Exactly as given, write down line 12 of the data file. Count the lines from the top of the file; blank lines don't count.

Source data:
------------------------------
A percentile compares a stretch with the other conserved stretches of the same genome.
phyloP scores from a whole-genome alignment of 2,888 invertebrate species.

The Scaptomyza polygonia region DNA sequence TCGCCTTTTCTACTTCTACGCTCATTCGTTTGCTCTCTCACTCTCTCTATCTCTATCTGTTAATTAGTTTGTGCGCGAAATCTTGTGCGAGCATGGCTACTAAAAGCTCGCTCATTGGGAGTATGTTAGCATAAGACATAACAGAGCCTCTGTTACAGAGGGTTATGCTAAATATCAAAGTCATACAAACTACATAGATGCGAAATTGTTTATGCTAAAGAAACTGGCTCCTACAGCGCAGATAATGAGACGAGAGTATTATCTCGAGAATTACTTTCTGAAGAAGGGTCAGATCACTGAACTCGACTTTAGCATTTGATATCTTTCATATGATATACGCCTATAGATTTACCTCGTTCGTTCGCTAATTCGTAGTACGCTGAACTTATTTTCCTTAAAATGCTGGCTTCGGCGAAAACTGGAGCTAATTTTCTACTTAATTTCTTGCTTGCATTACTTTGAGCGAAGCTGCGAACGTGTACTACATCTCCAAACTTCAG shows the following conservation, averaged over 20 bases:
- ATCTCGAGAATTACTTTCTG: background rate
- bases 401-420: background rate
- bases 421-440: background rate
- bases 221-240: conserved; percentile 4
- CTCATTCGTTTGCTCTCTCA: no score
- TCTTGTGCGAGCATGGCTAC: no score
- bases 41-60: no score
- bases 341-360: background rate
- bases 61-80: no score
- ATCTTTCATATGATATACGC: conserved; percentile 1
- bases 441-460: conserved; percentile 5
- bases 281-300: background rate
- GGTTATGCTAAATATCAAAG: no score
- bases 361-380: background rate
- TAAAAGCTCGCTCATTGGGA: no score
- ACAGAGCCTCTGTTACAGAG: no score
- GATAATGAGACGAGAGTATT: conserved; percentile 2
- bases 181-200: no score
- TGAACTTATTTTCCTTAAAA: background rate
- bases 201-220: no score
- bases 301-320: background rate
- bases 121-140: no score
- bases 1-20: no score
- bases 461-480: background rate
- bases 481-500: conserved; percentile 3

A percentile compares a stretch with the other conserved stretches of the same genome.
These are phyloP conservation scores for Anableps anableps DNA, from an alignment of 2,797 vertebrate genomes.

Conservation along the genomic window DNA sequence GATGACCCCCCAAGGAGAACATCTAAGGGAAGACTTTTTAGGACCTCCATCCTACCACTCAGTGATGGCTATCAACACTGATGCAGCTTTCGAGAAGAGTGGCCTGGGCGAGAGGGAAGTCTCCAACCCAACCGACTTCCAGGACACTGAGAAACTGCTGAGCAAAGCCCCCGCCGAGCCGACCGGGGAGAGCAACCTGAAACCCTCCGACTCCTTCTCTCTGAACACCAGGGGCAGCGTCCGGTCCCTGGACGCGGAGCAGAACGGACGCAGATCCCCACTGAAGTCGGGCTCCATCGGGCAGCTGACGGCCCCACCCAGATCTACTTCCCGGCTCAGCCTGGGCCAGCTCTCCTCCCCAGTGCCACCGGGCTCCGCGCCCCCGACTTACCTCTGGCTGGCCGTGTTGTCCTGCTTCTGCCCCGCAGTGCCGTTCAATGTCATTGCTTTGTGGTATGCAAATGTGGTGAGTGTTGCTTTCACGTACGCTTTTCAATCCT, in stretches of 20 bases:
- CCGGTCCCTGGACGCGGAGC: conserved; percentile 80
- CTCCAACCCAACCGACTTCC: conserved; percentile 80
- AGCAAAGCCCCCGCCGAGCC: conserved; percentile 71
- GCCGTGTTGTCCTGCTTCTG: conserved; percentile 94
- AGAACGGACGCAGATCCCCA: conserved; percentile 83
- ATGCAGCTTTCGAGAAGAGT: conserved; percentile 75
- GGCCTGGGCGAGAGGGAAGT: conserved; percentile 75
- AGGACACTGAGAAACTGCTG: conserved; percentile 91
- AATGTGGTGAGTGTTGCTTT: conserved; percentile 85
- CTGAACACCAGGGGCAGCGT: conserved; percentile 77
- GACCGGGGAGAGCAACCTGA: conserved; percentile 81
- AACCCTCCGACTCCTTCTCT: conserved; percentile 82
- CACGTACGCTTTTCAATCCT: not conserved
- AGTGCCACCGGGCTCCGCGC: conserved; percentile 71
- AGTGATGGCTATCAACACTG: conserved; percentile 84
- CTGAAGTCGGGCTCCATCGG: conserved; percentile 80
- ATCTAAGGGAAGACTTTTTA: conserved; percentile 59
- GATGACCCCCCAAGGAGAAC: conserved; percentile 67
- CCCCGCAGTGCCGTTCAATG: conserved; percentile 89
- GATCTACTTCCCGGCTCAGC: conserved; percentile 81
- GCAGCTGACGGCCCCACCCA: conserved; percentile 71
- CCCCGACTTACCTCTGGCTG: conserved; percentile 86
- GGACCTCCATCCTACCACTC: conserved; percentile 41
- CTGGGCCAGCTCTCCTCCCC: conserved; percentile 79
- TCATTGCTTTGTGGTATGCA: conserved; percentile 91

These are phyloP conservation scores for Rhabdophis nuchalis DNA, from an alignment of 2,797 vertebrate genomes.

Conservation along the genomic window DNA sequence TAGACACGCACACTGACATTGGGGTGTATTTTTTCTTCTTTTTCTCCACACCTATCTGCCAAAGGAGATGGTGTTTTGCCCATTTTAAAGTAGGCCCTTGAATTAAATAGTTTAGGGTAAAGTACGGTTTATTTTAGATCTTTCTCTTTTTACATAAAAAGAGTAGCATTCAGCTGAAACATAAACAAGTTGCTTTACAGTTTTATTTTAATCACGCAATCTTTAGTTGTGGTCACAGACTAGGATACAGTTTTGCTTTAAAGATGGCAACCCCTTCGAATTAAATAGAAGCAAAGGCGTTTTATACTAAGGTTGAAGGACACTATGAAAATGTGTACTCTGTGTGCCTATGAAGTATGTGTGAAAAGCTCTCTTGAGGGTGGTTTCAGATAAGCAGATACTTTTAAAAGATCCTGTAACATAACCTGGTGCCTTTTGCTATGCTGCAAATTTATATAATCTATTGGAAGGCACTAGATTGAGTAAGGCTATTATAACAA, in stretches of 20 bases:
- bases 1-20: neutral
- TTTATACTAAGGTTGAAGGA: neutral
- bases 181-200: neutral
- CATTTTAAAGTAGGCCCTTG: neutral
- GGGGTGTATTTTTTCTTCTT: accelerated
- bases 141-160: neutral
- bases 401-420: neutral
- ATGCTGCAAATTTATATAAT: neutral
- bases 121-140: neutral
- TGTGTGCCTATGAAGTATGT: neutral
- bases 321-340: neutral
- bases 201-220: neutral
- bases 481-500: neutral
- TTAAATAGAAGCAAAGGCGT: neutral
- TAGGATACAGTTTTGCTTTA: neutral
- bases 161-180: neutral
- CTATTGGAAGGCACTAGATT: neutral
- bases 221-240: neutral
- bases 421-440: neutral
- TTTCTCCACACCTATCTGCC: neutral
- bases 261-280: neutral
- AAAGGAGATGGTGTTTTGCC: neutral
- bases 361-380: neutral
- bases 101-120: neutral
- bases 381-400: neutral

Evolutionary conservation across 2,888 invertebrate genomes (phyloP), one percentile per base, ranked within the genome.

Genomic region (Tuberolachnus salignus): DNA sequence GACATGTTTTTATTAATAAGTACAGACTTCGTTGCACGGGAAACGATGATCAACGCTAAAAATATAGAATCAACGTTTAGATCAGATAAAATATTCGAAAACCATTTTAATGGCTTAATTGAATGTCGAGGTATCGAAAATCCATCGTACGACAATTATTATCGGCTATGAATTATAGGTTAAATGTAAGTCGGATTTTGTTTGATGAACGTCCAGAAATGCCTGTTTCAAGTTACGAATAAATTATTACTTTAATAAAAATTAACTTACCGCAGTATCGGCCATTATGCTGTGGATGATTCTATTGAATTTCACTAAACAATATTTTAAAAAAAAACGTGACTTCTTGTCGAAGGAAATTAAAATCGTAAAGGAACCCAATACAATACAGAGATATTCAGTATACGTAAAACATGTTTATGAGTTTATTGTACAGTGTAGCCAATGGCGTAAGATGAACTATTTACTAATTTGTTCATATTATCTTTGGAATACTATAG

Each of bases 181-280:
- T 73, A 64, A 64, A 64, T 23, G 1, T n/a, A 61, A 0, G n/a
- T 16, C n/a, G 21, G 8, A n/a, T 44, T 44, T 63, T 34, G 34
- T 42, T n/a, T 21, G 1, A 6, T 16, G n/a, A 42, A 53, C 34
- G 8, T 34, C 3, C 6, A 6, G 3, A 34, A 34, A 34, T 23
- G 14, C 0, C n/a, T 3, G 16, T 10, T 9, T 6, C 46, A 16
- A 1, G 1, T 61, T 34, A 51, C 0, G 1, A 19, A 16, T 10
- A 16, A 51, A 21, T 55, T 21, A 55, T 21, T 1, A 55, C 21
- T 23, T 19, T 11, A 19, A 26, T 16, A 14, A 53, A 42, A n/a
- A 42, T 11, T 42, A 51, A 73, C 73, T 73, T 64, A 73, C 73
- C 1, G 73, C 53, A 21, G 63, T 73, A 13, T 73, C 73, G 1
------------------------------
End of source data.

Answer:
- bases 61-80: no score